Jennifer Stern Awarded Prestigious Udall Scholarship
Jennifer Stern, an undergraduate student mentored by Leo Smith, curator of ichthyology, is one of two students to be awarded the prestigious Udall Foundation Scholarship.
Stern and KU junior Ashlie Koehn were awarded the scholarship for 2015. They are among 50 students nationwide honored as 2015 Udall Scholars. The honor comes with a scholarship of up to $5,000 for the scholar's senior year. The Udall Foundation honors undergraduate college students across the nation for leadership, public service and commitment to issues related to American Indian nations or to the environment. KU’s University Honors Program worked with Koehn and Stern to apply for the highly competitive award.
Koehn, a junior from Burns triple-majoring in economics, environmental studies and global & international studies, plans a career in environmental economics.
Her interest was sparked not in Lawrence, but in Germany.
"A unique, clarifying moment came last summer while I was studying abroad with Environmental Studies in Freiburg, Germany," Koehn said. "There, Professor Earnhart taught a class on environmental economics, and I began thinking more deeply about the potential of economic policy as a way to protect the environment. I am currently studying economics in Kyrgyzstan because I see it as a way to make a difference on issues like climate change. I am incredibly honored to represent KU as a Udall Scholar and humbled by the faith and support shown in me."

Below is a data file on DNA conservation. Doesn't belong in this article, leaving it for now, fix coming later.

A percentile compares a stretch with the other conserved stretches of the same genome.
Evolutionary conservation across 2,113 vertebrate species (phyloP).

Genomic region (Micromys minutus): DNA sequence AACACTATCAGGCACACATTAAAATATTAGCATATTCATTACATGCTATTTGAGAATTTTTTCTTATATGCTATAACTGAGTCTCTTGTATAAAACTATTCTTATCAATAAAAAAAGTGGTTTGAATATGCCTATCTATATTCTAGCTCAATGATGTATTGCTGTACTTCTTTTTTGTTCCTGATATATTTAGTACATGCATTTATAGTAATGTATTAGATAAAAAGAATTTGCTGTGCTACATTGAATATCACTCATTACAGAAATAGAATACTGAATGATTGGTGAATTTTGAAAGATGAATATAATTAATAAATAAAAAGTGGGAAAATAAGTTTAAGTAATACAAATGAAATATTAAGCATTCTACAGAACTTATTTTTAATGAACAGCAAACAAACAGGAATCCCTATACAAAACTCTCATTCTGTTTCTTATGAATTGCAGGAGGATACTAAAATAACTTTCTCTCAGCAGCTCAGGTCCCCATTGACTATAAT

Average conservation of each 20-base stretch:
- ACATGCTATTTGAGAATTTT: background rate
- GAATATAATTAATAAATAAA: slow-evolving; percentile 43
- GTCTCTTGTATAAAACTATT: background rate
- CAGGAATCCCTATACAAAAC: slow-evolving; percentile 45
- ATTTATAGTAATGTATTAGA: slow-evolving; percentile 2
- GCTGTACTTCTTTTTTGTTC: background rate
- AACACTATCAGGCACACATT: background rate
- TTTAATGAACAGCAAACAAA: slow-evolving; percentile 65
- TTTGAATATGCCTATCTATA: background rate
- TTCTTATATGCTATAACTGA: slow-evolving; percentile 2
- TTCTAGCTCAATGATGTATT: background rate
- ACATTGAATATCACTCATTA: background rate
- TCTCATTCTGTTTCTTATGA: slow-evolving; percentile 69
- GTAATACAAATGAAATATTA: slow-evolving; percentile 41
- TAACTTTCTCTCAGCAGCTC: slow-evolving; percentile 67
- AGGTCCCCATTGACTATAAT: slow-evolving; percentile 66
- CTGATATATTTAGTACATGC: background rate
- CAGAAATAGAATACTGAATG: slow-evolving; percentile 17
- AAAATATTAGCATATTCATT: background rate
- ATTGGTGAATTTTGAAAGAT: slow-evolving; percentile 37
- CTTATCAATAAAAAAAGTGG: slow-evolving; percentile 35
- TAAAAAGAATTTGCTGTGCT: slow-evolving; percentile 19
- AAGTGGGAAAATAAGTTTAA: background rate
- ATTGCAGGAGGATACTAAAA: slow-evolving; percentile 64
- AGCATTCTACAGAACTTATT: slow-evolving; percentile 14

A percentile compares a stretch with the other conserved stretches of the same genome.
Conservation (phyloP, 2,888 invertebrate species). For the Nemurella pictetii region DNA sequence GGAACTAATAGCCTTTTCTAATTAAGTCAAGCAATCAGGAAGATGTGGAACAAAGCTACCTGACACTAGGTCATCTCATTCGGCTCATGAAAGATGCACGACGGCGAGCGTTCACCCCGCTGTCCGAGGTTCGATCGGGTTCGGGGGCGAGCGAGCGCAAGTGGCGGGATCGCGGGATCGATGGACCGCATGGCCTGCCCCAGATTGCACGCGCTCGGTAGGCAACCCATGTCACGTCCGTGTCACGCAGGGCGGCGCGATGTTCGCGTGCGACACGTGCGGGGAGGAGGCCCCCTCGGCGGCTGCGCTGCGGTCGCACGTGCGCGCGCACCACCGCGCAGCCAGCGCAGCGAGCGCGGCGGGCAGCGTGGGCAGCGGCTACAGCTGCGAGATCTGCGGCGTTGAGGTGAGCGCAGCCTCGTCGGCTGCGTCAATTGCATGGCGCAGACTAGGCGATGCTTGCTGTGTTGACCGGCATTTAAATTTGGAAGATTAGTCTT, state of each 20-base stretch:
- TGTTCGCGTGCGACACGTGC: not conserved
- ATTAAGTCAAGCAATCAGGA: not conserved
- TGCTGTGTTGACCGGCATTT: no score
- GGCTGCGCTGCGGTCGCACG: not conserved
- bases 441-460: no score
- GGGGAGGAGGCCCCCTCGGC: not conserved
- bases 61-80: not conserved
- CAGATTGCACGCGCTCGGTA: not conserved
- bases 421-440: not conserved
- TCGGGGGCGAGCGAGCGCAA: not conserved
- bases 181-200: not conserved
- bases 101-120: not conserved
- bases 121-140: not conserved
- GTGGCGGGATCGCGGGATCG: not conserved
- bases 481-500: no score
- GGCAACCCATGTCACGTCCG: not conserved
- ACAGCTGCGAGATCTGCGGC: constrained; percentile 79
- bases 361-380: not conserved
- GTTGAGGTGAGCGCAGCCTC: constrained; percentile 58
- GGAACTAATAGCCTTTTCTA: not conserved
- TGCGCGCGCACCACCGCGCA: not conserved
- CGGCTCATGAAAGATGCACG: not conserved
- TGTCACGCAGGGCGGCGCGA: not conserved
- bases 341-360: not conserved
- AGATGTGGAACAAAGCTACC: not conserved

"In Freiburg, Ashlie excelled academically and creatively exploited the many opportunities to explore issues relating to environmental economics and sustainability," said Dietrich Earnhart, professor of economics. "While many perspectives help to promote environmental sustainability, economics provides a useful framework for identifying the underlying causes of environmental problems and constructing effective policy solutions. Ashlie demonstrates that she has a great ability to apply this framework effectively in order to help solve current and future environmental problems."
Stern was one of 50 honorable mentions recognized by the Udall Foundation in 2014. After spending last summer at the New England Aquarium in Boston as a marine science summer camp intern, she was eager to apply again this year. Her focus in graduate school will be the effects of climate change on arctic ecosystems, specifically beluga whales.
"I am so incredibly grateful for the opportunities that the Udall Scholarship will provide me," said Stern. "I’m especially looking forward to the Scholar Orientation this summer, where I can meet and connect with others who are just as passionate about the environment as I am. I am dedicated to pursing research and connecting the public with nature, and I have pursued activities that have allowed me to do both. In addition, I have had the privilege of working with phenomenal research advisors who have shown me the possibilities and progress that research provides."